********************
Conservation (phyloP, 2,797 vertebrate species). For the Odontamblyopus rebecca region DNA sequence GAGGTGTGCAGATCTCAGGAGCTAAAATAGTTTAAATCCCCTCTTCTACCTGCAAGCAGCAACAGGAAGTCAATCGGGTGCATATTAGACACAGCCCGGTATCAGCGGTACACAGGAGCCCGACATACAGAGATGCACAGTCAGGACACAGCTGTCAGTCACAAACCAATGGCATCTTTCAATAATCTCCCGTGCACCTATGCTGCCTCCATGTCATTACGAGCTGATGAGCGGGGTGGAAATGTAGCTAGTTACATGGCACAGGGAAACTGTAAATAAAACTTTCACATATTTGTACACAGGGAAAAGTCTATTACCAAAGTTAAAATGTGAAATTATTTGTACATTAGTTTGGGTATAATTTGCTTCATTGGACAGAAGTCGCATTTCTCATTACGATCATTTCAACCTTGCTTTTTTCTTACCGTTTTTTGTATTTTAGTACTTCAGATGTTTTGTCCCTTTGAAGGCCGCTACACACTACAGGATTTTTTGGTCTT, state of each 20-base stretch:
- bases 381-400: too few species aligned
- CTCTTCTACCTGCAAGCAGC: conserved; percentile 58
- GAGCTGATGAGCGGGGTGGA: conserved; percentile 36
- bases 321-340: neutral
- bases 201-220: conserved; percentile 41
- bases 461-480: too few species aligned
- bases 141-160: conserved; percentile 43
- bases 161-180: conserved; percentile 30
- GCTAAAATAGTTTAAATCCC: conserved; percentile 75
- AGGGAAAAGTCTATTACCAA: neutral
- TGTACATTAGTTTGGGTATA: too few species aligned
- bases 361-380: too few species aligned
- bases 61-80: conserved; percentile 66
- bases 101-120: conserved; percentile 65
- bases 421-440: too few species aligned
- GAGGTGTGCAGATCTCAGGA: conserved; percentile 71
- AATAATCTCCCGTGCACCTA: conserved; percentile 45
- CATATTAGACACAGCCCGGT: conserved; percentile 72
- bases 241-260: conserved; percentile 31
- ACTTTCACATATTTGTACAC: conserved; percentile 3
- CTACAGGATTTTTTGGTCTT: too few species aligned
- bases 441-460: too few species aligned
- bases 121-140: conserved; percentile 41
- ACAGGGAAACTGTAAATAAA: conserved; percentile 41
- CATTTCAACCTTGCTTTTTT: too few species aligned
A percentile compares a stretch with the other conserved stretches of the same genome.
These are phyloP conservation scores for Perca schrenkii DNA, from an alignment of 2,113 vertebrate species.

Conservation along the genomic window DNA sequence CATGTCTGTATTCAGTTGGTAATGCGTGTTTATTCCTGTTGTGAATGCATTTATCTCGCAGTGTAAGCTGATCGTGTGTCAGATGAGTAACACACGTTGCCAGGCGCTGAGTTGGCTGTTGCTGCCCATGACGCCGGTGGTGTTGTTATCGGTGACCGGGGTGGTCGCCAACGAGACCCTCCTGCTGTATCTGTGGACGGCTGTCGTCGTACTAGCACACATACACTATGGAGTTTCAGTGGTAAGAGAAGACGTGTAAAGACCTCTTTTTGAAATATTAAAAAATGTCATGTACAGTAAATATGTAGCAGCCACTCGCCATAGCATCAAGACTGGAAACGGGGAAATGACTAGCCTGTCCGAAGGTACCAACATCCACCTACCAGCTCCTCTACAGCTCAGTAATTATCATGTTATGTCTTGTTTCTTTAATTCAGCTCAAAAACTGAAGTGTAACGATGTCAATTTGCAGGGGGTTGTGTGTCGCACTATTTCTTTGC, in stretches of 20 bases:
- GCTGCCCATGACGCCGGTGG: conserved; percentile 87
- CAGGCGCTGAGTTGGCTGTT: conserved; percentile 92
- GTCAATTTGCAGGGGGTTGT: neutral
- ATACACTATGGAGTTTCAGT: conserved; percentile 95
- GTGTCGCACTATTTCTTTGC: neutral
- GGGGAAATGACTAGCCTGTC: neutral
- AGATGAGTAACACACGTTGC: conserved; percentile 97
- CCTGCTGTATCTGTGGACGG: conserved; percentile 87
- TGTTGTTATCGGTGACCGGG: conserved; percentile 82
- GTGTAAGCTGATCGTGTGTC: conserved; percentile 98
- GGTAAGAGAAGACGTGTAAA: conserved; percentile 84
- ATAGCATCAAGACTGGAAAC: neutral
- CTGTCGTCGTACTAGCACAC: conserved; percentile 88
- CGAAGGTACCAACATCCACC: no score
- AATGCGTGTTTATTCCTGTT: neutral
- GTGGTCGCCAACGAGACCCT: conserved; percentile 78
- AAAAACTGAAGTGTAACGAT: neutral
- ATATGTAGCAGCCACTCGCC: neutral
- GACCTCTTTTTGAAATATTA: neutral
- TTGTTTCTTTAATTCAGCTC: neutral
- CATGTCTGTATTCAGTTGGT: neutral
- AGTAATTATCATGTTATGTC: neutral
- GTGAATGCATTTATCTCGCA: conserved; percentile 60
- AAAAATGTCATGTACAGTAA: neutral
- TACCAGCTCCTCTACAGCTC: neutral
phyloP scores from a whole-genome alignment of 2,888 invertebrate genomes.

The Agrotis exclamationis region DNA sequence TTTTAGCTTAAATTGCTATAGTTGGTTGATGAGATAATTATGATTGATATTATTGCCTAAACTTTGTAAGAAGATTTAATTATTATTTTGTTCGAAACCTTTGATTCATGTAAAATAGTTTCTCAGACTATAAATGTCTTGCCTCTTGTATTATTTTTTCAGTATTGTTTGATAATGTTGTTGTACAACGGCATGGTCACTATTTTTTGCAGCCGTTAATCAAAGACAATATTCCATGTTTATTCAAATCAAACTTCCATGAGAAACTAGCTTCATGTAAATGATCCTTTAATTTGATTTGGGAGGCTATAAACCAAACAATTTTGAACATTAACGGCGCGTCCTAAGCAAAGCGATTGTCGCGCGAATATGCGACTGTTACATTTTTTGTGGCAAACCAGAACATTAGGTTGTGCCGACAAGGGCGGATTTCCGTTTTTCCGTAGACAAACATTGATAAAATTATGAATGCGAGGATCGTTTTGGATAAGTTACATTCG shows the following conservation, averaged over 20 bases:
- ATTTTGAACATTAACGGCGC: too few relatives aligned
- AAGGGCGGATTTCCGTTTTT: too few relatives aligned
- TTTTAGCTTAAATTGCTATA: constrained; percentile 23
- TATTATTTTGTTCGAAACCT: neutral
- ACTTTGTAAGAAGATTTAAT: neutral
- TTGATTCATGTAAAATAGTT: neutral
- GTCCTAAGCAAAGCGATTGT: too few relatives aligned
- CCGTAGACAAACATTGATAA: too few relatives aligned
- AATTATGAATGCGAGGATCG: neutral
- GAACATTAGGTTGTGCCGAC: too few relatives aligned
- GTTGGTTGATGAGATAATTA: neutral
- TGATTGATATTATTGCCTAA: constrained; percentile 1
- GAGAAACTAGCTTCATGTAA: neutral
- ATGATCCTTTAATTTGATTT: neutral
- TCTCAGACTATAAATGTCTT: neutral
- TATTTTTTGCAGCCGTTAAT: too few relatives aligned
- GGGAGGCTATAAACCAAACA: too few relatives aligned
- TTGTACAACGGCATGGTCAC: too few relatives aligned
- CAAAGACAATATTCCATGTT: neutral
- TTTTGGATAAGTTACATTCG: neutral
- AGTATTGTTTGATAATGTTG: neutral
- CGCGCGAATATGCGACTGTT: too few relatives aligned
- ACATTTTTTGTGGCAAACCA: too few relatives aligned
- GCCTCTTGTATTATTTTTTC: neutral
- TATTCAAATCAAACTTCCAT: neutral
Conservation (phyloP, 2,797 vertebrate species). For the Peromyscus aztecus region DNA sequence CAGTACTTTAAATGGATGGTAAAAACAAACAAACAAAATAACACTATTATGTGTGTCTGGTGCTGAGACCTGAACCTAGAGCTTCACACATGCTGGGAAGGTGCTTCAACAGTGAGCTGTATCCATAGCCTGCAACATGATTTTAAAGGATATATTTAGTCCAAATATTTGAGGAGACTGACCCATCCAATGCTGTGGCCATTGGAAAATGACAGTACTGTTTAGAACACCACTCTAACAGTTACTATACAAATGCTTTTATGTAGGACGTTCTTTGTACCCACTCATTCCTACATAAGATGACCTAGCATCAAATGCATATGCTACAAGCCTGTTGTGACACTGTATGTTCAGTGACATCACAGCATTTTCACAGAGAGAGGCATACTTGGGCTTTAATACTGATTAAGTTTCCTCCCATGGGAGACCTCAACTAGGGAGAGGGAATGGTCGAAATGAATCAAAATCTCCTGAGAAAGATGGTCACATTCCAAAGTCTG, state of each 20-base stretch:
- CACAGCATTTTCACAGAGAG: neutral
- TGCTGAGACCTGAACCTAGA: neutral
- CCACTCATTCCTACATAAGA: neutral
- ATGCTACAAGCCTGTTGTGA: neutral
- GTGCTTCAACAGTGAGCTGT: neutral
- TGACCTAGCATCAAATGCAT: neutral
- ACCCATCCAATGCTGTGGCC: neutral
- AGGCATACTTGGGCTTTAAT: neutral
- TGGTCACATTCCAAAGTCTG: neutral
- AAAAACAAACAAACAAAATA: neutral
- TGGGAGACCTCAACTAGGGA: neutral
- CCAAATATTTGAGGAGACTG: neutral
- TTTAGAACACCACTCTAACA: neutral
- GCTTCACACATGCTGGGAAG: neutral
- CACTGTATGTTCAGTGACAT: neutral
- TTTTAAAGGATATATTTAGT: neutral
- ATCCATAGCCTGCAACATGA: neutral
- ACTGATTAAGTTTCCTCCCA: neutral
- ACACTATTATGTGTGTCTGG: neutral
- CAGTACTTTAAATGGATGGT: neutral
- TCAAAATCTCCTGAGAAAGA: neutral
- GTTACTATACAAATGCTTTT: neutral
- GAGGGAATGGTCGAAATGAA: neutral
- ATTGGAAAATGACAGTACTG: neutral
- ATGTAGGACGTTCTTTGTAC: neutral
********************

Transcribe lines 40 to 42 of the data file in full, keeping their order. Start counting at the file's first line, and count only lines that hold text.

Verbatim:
- GGTAAGAGAAGACGTGTAAA: conserved; percentile 84
- ATAGCATCAAGACTGGAAAC: neutral
- CTGTCGTCGTACTAGCACAC: conserved; percentile 88